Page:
FBI Probe

Prosecution in corruption trial set to challenge more Pawlowski testimony

Mayor's cross-examination continues Monday

ALLENTOWN, Pa. - When asked by his defense attorney why he’d speak with two FBI agents without a lawyer, Mayor Ed Pawlowski said he had no idea what they wanted to talk about.

“I had nothing to hide, so I went and talked to them,” he said.

But the prosecution questioned why the mayor would then direct his campaign staff to insulate him, if he had nothing to hide.

“I think we need to insulate me from all this crap,” Pawlowski is heard telling his campaign manager in a secretly recorded May 2015 conversation. “That’s going to be your primary focus from now on.”

Federal prosecutors are scheduled to continue their cross-examination of the mayor 9 a.m. Monday, when the Allentown corruption trial resumes and enters its sixth week. Defense attorney Jack McMahon rested his case Thursday afternoon.

U.S. District Judge Juan R. Sanchez told the jury as testimony concluded Thursday that he anticipates they could begin their deliberations early this week.

The prosecution cross-examined Pawlowski for about 90 minutes late Thursday afternoon, attacking the mayor’s testimony on several fronts. Asst. U.S. Attorney Anthony Wzorek questioned whether the mayor ever instructed campaign manager Michael Fleck and campaign aide Sam Ruchlewicz insulate him from city vendors he targeted as campaign donors.

After Pawlowski answered no, Wzorek played for the jury the secret recording in which the mayor directed Fleck to insulate him. Pawlowski countered that the recording was taken out of context in that he was telling his campaign manager that he needed “political insulation.”

The mayor testified that he was “getting beat up in the press” and that he wanted to be insulated from anything that looked “untoward.”

“Like pay-to-play?” Wzorek asked.

“I wanted to be insulated from anything that had political ramifications,” Pawlowski said.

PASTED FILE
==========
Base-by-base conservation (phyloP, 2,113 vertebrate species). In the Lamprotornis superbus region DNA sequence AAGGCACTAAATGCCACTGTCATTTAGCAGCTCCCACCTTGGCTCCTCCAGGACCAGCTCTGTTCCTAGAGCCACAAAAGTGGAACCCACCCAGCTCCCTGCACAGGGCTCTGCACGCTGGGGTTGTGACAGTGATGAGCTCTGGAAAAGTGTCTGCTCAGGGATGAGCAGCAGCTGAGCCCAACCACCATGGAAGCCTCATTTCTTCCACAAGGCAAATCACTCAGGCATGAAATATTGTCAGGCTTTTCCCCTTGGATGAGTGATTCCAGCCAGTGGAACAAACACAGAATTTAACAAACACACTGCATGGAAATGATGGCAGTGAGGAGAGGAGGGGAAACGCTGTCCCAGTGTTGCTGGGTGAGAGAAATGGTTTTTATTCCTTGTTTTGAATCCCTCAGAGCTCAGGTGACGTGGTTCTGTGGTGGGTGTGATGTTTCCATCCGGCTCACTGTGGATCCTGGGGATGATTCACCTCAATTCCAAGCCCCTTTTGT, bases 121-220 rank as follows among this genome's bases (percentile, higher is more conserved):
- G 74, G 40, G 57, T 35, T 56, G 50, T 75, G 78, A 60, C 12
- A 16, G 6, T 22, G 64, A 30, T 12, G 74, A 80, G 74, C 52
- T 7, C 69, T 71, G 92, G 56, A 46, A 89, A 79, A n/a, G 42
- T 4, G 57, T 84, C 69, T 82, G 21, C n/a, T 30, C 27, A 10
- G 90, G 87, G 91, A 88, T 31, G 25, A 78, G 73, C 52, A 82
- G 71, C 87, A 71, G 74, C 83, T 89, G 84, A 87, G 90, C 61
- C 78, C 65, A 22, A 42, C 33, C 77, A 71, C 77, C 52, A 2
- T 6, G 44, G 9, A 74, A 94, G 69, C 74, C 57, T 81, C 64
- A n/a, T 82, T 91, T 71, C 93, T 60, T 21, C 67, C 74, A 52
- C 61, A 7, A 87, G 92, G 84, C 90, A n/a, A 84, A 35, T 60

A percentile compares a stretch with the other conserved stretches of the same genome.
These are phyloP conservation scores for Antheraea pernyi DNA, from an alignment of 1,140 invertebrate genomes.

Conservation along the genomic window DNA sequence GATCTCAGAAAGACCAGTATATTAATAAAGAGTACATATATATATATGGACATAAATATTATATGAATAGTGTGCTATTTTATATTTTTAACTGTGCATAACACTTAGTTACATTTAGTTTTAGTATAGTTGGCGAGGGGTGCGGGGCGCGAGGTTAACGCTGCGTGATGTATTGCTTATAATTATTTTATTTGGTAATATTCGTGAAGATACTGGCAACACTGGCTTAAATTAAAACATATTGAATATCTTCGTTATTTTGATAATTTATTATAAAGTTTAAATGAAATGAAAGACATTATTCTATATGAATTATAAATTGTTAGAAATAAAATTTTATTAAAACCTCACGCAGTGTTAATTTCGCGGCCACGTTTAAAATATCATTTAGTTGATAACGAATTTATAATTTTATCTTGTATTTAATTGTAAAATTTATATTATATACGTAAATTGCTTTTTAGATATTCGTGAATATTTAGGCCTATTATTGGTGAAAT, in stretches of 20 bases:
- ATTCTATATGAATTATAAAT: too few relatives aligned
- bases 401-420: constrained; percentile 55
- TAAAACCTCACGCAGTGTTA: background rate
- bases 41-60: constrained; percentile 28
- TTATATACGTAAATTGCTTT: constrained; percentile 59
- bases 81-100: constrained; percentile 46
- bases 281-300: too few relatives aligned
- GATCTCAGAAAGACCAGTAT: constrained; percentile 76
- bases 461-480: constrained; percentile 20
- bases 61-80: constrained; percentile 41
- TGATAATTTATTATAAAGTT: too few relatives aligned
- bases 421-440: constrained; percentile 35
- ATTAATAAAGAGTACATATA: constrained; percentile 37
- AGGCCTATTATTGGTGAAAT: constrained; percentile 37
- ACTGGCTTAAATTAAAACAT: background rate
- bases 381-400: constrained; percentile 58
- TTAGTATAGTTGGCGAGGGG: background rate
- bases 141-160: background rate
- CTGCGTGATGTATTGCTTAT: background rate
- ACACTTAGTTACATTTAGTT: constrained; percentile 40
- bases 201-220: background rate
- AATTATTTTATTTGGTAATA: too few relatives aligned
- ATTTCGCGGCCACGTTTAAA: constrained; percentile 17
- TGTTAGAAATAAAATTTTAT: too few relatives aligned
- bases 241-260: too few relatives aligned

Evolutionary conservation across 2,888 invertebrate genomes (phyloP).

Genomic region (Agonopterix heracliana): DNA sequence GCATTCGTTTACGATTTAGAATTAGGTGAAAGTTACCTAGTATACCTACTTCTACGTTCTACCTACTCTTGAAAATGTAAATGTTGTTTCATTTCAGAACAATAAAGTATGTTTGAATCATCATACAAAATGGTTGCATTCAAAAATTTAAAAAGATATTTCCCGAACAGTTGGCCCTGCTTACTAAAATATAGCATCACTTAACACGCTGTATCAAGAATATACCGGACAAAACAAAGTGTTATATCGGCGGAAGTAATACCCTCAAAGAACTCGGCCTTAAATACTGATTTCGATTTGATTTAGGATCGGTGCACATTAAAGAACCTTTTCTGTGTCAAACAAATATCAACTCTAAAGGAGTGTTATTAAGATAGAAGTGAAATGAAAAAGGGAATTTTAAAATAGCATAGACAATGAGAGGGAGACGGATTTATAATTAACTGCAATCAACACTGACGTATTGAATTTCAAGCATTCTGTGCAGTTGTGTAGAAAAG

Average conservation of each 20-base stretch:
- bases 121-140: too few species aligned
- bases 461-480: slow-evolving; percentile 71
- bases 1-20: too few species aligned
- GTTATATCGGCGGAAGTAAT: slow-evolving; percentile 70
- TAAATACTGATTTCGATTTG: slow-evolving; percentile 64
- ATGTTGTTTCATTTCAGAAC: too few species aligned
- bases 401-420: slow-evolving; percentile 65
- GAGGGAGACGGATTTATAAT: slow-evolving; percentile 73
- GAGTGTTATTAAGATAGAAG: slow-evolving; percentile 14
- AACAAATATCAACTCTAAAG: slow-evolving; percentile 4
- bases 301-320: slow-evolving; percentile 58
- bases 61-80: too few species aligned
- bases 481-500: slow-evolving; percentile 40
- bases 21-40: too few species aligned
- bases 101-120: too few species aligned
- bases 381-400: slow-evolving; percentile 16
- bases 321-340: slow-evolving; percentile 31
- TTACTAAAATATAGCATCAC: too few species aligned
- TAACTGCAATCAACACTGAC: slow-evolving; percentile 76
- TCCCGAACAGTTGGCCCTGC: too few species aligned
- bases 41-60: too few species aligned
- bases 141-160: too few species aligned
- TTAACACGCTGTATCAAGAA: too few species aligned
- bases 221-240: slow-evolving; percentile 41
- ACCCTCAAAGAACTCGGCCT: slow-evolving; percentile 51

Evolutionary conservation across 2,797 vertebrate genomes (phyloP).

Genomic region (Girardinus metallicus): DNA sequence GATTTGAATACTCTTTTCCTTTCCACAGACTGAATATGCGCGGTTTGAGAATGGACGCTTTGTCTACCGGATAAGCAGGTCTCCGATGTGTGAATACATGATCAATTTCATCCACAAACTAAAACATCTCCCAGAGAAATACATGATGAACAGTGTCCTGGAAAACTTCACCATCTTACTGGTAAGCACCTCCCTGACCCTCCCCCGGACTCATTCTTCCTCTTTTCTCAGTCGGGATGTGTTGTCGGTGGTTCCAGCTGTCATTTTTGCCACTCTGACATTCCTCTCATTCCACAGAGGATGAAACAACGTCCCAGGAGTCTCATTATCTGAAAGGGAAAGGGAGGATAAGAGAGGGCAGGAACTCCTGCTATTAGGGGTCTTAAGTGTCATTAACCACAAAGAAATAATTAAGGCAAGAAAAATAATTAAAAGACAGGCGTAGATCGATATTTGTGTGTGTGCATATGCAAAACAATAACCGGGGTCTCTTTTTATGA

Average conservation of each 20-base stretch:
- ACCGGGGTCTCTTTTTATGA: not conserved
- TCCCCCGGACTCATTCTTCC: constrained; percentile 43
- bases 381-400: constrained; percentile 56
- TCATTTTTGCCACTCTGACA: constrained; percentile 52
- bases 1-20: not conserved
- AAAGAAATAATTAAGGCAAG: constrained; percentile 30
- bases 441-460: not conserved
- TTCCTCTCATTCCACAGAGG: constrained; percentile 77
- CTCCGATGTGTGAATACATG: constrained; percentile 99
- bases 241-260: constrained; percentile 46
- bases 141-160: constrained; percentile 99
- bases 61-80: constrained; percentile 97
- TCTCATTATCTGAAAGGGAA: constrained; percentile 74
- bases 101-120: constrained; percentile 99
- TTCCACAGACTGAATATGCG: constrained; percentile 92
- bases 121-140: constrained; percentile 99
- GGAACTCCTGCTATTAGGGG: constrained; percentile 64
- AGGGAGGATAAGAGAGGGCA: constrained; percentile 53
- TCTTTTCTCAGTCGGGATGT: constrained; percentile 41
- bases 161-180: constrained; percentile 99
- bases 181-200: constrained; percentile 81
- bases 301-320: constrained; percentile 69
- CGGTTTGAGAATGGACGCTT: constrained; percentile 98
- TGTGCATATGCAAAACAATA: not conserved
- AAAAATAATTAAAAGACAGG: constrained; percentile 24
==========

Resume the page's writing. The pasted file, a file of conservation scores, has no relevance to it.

“Pay-to-play would certainly have political ramifications,” replied Wzorek.

The prosecution revisited a secret recording made only days before the July 2, 2015, raid on Allentown City Hall by the FBI. In that recording, the mayor is heard talking to Fleck about purging files, including those belonging to Ruchlewicz, after Pawlowski saw a text message Ruchlewicz sent to real estate developer Ramzi Haddad.

The text messages reportedly centered on city business with Haddad, who had been a regular donor to the mayor. Pawlowski testified earlier that he was concerned about the texts, characterizing them as lies being peddled by Ruchlewicz.

But when approached by the FBI three days later, Wzorek argued, the mayor didn’t say anything to the agents about being a U.S. Senate candidate and stumbling across disturbing and potentially illegal text messages sent by a campaign aide.

In fact, Pawlowski told the agents about the other members of his campaign staff, but never once mentioned Ruchlewicz during a nearly three-hour interview, Wzorek said.

“Your career was on the line, and you didn’t say anything about Sam Ruchlewicz,” Wzorek said. “When you were given the opportunity to explain that you didn’t do anything wrong, you didn’t take it.”

Wzorek also attacked the mayor on a no-bid cybersecurity contract awarded to 5C, a firm with ties to Jack Rosen. Investigators allege Pawlowski ordered staff to find some type of contract to ingratiate himself to Rosen, a New York City real estate developer and deep-pocketed Democratic donor.

Pawlowski told FBI agents that he neither got involved with contracts, nor did he speak with vendors during the bidding process. The prosecution played two recordings in which the mayor is heard during visits with Rosen in New York discussing campaign donations and the 5C contract.